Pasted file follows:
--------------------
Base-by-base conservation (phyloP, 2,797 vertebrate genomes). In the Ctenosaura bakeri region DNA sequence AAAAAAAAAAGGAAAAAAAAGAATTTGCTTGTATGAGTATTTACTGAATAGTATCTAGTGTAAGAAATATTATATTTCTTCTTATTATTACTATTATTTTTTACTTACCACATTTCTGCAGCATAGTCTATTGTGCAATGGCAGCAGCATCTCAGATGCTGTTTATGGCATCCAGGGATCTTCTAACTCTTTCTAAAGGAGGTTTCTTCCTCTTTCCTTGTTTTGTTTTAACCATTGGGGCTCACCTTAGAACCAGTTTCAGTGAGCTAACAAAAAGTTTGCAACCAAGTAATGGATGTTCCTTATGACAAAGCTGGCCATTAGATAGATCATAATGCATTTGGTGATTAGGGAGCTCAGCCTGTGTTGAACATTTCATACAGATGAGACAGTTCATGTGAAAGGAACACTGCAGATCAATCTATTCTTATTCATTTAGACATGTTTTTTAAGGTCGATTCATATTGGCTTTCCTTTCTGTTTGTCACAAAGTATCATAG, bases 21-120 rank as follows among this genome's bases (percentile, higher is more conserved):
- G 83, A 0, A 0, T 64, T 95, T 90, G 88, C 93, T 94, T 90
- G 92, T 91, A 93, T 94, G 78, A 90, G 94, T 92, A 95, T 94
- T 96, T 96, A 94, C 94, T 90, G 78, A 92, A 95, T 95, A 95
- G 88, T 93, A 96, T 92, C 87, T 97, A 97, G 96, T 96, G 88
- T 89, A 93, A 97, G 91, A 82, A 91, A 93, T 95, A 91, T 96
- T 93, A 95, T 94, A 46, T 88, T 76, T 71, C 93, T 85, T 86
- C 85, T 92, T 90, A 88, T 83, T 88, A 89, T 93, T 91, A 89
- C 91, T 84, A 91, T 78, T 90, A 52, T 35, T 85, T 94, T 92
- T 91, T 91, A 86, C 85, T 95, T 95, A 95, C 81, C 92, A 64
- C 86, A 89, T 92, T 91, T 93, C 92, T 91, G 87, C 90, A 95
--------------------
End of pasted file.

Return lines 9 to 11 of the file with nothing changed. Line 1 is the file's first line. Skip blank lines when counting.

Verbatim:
- C 91, T 84, A 91, T 78, T 90, A 52, T 35, T 85, T 94, T 92
- T 91, T 91, A 86, C 85, T 95, T 95, A 95, C 81, C 92, A 64
- C 86, A 89, T 92, T 91, T 93, C 92, T 91, G 87, C 90, A 95